Sunday, July 8, 2012

A trip to Beaune

How lucky can you get to have a friend who lives near the fabled Cote D'Or wine region in France? On our second day in Dijon, our friend Nancy drove us south to the town of Beaune, right in the heart of wine country.

The center of the town is within the ramparts of the old medieval walls, and when we arrived on a Sunday, the open air market was just closing up. Fruits, vegetables and flowers were outside, and inside were butchers and charcuteries and stalls selling the wonderful Poulet de Bresse, the famous chickens of Burgundy.

Beaune is where serious wine connoisseurs can find the best wines of Burgundy, and serious looking shops were everywhere. We listened in as one American couple inquired about shipping wine to the US - the shop provides a per-bottle price that includes shipping, scaled to be more expensive the fewer bottles you buy. Even so, forty Euros per bottle for a case of 12 is a little rich for our blood. Our money-saving strategy is to drink the wine while we're in Burgundy!

In addition to wine, the main attraction in Beaune is the Hospices de Beaune - founded in 1443 as a charitable hospital for the poor. Nicolas Rollin, chancellor of Burgundy, and his wife Guigone de Salins can be thought of as the Bill and Melinda Gates of their day. They built the lavish hospital to serve the poor and sick, in a region ravaged by the Hundred Years War, famine and misery.

The building is magnificent, its steep and pinnacled roof and dormers tiled with the polychrome glazed tiles so characteristic of Burgundy.

The Salle de Povres
 The largest hall, the Salle de Povres, or Room of the Poor, is a lofty rectangular hall with an arched wooden ceiling decorated with painted beams carved with fanciful monsters and caricatures of Beaune inhabitants of the day. It's lined on each side by little bed-cabinets draped in red curtains, each with a small table and chair, with pewter dishes for each patient.

Detail of the carved and painted ceiling
  I assumed that these were recreations of the original furnishings, but I was surprised to learn that the Hospice, which welcomed its first patient in 1452, operated continuously until recently in the 1970s. The current bed-enclosures in the Salle de Povres were part of a remodeling effort undertaken in 1875 by Eugene Viollet-le-Duc. The Hospice still treats patients, although in other rooms not open to tourists, and is planning a modern expansion.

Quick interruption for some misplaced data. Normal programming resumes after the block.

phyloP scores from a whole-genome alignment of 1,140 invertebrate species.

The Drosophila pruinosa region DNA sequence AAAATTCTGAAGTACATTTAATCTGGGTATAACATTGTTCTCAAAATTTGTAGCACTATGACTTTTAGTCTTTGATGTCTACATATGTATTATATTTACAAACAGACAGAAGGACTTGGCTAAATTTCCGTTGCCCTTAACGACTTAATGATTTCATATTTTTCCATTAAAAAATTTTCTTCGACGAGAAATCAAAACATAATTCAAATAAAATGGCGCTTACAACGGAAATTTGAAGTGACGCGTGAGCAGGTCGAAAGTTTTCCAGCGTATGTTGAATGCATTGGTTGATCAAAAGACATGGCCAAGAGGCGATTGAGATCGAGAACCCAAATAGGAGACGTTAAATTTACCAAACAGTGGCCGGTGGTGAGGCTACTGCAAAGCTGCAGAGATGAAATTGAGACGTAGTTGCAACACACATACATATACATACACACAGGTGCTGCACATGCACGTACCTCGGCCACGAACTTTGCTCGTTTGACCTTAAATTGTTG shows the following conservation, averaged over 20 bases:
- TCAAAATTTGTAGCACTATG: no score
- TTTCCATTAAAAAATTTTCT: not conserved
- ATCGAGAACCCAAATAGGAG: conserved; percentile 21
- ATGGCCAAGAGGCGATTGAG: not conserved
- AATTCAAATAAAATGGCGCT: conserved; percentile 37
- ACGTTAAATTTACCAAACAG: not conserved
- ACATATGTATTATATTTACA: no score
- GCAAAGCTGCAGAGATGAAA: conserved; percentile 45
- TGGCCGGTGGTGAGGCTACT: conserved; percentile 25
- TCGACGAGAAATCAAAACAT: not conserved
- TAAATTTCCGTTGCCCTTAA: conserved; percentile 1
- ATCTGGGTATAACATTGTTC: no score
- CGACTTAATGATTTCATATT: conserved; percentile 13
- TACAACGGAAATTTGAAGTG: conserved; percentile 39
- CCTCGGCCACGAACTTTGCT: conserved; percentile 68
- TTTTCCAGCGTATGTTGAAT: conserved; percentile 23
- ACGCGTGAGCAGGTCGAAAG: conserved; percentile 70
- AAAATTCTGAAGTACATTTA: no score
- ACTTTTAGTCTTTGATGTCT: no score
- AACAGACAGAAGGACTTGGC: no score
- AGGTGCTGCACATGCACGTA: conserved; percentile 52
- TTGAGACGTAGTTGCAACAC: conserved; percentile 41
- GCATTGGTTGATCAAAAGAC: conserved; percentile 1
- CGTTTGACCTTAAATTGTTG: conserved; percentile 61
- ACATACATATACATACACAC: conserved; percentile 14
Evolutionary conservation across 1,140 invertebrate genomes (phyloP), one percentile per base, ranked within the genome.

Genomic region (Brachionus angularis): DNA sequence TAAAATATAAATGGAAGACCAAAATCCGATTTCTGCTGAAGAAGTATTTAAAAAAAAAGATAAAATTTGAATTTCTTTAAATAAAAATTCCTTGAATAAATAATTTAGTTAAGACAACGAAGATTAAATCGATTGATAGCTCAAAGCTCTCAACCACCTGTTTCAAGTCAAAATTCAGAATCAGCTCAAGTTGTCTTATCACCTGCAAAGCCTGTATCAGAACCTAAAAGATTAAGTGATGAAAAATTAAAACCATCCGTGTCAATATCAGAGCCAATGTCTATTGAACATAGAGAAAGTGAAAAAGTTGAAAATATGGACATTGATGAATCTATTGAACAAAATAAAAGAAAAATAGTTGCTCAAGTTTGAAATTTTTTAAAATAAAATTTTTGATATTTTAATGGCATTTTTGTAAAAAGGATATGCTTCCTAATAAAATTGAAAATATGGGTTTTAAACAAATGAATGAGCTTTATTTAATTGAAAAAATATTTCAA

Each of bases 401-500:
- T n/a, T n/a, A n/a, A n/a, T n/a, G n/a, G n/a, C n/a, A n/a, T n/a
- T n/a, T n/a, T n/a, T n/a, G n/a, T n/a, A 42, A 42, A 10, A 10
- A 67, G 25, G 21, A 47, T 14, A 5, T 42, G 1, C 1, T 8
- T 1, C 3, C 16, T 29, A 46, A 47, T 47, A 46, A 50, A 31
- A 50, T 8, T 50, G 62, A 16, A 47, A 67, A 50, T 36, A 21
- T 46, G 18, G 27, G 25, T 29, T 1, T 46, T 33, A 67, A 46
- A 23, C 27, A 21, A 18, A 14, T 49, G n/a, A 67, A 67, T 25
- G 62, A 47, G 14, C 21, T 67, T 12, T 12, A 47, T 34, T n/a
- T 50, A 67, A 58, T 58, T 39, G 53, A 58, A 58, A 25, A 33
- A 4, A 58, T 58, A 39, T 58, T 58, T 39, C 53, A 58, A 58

The beds in the Salle de Povres
Much of what we admire at the Hospice was part of the 1875 remodel - the painted beams, the colorful tiles, the decorative ironwork in the chapel. The old kitchen and pharmacy on view are re-created as they were in the 19th century. But treasures from the time of Nicolas and Guigone remain - best of all, an amazing altarpiece painted by the Flemish master Rogier van der Weyden.

Michael weighing souls
The Last Judgement shows the dead rising from the earth - their bodies bursting up through the ground. At the central panel, Christ is at the top, seated on the bow of a rainbow. Beneath him, the archangel Michael holds a scale, and weighs the souls of the risen dead - determining whether they will go to heaven or be banished to hell. The saved are ushered by angels into a heaven that looks like a church, while the damned fall kicking and screaming over the edge into hell. You can see better images than my photo of the piece at THIS LINK.

Whew! Thus warned, we wandered off to a local bistro for lunch, then took a stroll on the ancient medieval ramparts.

We took the slow route back to Dijon, driving through vineyards and picturesque villages of Aloxe-Corton, Vosne Romanee and other famous appellations. This being Saturday, each village church was hosting a wedding, and we encountered at least five processions of cars, bedecked in ribbons, flowers, balloons and painted congratulations - what better antidote to banish troubling visions of hellfire?


Karen (formerly kcinnova) said...

Our money-saving strategy is to drink the wine while we're in Burgundy!

That sounds like a good strategy to me!
The hospital is incredible. I wish I had known about it and toured it back in the mid-90's!

Claudia from Idiot's Kitchen said...

I'm loving these posts. Your trip looks like a fantastic experience. Thanks for sharing and for taking the time with such great photos and details.